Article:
I mean I can understand enthusing about a book, even giving it a glowing review!
    But to base major constituional Law reform on it!!??
    Hager, too must be even now counting the ways his royalties can go into his own pension fund and good luck to him, I say!

  4. Robinson 4

    Lee – if they trash the bill and try to get another one up it won’t happen in time to clean up the next election. In my opinion the time to do this was 2002 but now we’ve finally got something on the table it can be used to get some progress. Unfortunately I don’t think changes will include fixing anonymous donations but maybe next time around. Oh, and it’s good to see you over here – are we ever going to have that dinner date?

  5. Spam 5

    Oh No! Those evil, evil EBs! They actually tried to point out how absurd the green’s policies were (eg. comprehensive capital gain’s tax etc). Must stop that kind of nonsense in the future!

  6. Robinson 6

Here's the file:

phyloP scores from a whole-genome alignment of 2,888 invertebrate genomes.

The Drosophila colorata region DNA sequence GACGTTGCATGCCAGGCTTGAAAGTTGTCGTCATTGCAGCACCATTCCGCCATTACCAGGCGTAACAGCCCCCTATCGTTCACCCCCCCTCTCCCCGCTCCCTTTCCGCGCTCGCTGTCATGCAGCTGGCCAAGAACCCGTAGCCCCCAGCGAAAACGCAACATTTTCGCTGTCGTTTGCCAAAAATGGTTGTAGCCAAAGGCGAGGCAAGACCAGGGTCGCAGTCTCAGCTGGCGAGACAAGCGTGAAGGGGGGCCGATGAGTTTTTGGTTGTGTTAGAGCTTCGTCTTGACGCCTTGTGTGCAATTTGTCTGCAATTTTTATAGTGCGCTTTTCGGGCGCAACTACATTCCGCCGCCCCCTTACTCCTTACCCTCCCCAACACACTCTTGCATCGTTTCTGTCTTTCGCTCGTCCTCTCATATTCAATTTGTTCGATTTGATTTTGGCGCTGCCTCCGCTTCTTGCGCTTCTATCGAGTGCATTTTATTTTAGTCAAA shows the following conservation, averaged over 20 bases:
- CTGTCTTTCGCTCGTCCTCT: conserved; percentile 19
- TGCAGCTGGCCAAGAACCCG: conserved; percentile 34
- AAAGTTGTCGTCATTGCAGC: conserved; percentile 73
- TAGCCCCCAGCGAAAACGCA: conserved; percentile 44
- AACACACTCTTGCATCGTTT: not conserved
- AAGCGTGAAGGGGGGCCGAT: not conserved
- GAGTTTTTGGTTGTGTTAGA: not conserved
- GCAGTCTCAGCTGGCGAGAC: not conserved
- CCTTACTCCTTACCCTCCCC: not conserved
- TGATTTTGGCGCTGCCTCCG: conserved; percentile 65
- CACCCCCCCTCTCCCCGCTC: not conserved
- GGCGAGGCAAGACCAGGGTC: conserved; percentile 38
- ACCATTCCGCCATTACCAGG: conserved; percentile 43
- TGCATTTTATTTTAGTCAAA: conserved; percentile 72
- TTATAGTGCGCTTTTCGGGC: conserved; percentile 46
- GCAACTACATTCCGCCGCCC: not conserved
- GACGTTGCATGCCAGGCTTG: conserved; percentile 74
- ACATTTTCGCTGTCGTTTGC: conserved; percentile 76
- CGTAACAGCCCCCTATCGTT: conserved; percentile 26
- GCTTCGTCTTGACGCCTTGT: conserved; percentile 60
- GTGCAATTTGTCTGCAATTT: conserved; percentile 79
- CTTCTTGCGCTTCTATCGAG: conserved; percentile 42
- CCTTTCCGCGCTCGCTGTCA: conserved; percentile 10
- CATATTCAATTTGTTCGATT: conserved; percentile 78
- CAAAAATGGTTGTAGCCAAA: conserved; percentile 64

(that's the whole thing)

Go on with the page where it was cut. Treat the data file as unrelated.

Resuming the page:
um Spam – I tend not to use the word “evil” but if I did I’d use it to describe the EB. Do you know what you are defending?

  7. burt 7

    Hager’s had a history of insightful and credible stories about corrupt politicians hasn’t he.

    Corngate springs to mind:

    “Over the following weeks, the pulling up was replaced by a cover-up. Helen Clark’s government did a U-turn: the contaminated crops, including thousands of GE sweet corn plants, were allowed to spread their pollen and then be harvested for sale in New Zealand and overseas. The rest of the known contaminated seed batch was approved for planting. The public was not told. The Government misled the Royal Commission members about the incident to stop it influencing their findings.”

    So do we take all he has said in the past as credible, or do you choose to only believe the stuff that’s not about Labour?

  8. all_your_base 8

    My view has always been that not all “evidence” is created equal. It’s pretty hard to argue with pages and pages of emails, faxes and diary notes. Worth pointing out too that not a single fact to my knowledge has ever been convincingly challenged from The Hollow Men. When Brash tried, he was shown to have lied and hastily resigned. It’s my opinion that Key still has questions to answer about the full extent of his involvement. More tomorrow…